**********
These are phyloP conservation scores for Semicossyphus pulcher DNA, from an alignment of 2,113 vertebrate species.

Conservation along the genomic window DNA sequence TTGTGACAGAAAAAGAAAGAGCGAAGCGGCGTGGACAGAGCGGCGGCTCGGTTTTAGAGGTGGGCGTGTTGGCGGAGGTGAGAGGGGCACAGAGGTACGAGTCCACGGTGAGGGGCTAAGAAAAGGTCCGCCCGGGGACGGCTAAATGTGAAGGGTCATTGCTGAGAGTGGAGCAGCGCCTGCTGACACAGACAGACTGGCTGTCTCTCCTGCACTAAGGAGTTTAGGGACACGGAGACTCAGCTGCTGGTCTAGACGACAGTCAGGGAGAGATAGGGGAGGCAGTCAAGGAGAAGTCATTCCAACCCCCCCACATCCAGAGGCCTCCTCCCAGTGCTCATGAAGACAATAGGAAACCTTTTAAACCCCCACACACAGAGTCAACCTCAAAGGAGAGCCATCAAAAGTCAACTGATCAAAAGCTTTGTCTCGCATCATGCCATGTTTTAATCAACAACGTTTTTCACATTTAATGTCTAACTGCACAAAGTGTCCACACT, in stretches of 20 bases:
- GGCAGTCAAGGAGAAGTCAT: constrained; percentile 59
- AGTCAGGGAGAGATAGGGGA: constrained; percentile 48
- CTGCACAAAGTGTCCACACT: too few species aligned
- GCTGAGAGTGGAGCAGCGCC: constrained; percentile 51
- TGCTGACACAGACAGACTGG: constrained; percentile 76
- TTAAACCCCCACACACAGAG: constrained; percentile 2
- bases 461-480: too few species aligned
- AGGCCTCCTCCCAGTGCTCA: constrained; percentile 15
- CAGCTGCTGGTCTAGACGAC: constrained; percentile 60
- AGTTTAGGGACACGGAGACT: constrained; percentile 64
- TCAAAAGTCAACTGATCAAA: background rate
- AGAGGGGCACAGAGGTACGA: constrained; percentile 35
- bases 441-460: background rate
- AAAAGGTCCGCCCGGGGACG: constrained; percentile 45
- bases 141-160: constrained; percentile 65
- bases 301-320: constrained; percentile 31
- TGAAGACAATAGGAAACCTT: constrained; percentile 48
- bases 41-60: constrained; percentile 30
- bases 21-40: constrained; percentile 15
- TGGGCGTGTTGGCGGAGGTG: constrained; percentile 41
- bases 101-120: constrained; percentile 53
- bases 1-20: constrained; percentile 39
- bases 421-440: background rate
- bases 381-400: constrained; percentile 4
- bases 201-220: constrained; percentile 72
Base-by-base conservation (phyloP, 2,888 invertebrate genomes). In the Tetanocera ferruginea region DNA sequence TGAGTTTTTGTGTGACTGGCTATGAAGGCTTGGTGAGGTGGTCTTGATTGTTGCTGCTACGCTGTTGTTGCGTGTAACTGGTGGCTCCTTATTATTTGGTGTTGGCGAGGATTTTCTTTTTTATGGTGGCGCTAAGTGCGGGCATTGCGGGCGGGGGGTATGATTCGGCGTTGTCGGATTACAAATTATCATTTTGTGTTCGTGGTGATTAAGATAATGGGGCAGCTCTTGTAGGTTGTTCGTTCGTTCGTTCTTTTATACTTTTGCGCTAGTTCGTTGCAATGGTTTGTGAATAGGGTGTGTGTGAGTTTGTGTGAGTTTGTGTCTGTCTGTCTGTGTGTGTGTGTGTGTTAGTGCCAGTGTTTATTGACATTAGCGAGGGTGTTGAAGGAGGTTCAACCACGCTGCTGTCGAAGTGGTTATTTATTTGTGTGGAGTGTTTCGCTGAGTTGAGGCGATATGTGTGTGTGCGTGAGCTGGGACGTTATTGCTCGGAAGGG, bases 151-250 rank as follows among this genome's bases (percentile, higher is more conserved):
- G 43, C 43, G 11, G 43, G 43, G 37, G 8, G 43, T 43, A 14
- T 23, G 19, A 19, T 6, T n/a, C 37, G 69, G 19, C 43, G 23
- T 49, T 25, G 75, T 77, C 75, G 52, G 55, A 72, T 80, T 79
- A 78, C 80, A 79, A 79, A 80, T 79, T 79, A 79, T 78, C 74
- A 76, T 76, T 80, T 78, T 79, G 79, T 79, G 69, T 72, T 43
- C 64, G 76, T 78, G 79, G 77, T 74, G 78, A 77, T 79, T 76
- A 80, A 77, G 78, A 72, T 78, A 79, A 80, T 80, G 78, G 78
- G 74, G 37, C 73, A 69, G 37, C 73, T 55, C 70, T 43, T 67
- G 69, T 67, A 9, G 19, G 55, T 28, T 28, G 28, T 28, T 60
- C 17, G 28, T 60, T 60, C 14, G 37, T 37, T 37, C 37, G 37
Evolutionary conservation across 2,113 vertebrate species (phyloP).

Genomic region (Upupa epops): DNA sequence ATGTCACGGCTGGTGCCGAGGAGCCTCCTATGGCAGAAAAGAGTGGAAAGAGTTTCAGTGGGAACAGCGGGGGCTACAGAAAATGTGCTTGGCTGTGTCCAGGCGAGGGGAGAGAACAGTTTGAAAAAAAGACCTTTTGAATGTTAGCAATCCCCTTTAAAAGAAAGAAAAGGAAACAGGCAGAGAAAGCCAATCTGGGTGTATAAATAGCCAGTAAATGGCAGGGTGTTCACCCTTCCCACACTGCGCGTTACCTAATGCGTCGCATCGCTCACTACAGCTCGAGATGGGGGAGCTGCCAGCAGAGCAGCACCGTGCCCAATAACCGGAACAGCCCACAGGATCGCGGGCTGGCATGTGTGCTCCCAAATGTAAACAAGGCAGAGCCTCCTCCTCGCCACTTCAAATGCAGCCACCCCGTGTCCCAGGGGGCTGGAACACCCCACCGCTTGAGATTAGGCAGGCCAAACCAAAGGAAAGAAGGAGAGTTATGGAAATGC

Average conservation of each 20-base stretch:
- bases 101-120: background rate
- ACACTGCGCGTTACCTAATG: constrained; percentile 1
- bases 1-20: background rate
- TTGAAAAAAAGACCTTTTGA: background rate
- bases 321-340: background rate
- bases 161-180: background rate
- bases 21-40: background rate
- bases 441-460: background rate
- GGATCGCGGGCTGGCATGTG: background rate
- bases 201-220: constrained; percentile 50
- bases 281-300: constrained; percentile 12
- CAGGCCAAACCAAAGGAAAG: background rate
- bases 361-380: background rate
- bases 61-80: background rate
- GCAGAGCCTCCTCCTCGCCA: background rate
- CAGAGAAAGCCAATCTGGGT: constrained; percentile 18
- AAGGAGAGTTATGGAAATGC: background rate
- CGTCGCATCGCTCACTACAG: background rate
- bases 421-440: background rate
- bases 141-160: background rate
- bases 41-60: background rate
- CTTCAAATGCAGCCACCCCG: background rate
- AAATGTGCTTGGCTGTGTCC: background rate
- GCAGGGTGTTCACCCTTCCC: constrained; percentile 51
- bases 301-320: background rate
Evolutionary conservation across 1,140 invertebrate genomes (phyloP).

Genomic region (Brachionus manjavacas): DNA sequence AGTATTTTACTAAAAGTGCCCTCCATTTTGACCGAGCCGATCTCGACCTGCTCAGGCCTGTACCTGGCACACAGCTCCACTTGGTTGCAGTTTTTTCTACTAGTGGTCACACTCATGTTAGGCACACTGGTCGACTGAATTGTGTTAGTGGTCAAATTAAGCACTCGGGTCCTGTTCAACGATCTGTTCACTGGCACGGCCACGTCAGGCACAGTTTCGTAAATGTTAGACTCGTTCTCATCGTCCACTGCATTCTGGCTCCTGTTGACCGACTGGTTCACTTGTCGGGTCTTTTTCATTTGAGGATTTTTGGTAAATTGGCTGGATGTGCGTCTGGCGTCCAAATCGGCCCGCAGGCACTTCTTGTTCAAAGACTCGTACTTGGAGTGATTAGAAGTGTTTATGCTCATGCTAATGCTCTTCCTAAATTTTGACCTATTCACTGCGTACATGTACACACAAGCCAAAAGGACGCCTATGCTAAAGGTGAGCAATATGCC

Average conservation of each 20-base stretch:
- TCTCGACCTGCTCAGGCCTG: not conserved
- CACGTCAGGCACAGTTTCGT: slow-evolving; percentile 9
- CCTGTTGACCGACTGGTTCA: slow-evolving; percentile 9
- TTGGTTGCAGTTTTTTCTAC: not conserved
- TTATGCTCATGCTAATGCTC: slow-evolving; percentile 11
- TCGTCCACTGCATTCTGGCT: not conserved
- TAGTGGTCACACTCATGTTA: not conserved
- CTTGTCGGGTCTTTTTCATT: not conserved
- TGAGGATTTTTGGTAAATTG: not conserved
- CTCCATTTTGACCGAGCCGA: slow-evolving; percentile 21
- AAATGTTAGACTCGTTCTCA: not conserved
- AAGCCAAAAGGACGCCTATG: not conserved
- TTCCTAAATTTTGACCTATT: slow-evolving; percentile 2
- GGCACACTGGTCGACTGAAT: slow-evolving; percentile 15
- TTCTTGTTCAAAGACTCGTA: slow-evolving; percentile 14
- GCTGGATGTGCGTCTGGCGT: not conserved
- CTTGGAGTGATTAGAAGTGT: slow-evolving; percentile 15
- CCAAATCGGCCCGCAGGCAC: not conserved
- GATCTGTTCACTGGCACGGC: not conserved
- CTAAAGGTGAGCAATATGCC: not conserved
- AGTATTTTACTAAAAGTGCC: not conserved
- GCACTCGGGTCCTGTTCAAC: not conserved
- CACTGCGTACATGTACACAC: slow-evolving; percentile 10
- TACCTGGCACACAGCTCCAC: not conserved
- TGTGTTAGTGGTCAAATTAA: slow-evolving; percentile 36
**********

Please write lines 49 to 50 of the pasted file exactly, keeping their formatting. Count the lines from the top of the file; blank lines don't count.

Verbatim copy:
- bases 441-460: background rate
- GGATCGCGGGCTGGCATGTG: background rate